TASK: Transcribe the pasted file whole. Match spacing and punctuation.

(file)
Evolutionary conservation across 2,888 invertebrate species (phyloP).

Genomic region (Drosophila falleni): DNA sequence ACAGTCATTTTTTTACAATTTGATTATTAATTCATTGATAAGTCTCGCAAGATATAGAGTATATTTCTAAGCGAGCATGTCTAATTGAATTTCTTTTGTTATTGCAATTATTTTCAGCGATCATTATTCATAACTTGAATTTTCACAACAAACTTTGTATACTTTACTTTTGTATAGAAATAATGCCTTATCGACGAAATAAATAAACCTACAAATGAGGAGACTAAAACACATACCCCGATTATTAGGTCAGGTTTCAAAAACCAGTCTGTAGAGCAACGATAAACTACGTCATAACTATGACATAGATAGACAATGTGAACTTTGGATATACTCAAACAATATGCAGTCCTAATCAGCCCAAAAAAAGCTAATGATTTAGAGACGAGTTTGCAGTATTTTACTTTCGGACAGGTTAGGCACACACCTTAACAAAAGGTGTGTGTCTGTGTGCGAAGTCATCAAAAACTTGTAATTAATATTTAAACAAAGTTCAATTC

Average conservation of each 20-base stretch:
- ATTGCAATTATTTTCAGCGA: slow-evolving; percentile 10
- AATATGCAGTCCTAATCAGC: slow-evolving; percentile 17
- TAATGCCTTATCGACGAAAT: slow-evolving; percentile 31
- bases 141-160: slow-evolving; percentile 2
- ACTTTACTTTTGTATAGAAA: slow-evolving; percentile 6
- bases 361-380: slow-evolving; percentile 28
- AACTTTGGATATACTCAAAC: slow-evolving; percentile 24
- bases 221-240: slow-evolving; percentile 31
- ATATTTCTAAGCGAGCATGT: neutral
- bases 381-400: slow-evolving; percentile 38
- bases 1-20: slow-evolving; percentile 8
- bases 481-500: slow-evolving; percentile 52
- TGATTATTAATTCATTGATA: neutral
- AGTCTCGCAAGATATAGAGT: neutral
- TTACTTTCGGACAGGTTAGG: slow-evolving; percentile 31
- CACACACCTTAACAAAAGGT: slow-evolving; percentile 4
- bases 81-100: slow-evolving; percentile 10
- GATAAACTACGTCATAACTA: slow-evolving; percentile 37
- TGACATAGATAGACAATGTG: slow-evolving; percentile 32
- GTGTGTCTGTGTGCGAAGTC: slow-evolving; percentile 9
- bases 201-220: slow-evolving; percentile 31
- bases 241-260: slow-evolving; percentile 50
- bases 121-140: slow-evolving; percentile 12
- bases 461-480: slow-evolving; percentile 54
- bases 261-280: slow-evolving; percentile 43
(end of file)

Evolutionary conservation across 2,888 invertebrate species (phyloP).

Genomic region (Drosophila falleni): DNA sequence ACAGTCATTTTTTTACAATTTGATTATTAATTCATTGATAAGTCTCGCAAGATATAGAGTATATTTCTAAGCGAGCATGTCTAATTGAATTTCTTTTGTTATTGCAATTATTTTCAGCGATCATTATTCATAACTTGAATTTTCACAACAAACTTTGTATACTTTACTTTTGTATAGAAATAATGCCTTATCGACGAAATAAATAAACCTACAAATGAGGAGACTAAAACACATACCCCGATTATTAGGTCAGGTTTCAAAAACCAGTCTGTAGAGCAACGATAAACTACGTCATAACTATGACATAGATAGACAATGTGAACTTTGGATATACTCAAACAATATGCAGTCCTAATCAGCCCAAAAAAAGCTAATGATTTAGAGACGAGTTTGCAGTATTTTACTTTCGGACAGGTTAGGCACACACCTTAACAAAAGGTGTGTGTCTGTGTGCGAAGTCATCAAAAACTTGTAATTAATATTTAAACAAAGTTCAATTC

Average conservation of each 20-base stretch:
- ATTGCAATTATTTTCAGCGA: slow-evolving; percentile 10
- AATATGCAGTCCTAATCAGC: slow-evolving; percentile 17
- TAATGCCTTATCGACGAAAT: slow-evolving; percentile 31
- bases 141-160: slow-evolving; percentile 2
- ACTTTACTTTTGTATAGAAA: slow-evolving; percentile 6
- bases 361-380: slow-evolving; percentile 28
- AACTTTGGATATACTCAAAC: slow-evolving; percentile 24
- bases 221-240: slow-evolving; percentile 31
- ATATTTCTAAGCGAGCATGT: neutral
- bases 381-400: slow-evolving; percentile 38
- bases 1-20: slow-evolving; percentile 8
- bases 481-500: slow-evolving; percentile 52
- TGATTATTAATTCATTGATA: neutral
- AGTCTCGCAAGATATAGAGT: neutral
- TTACTTTCGGACAGGTTAGG: slow-evolving; percentile 31
- CACACACCTTAACAAAAGGT: slow-evolving; percentile 4
- bases 81-100: slow-evolving; percentile 10
- GATAAACTACGTCATAACTA: slow-evolving; percentile 37
- TGACATAGATAGACAATGTG: slow-evolving; percentile 32
- GTGTGTCTGTGTGCGAAGTC: slow-evolving; percentile 9
- bases 201-220: slow-evolving; percentile 31
- bases 241-260: slow-evolving; percentile 50
- bases 121-140: slow-evolving; percentile 12
- bases 461-480: slow-evolving; percentile 54
- bases 261-280: slow-evolving; percentile 43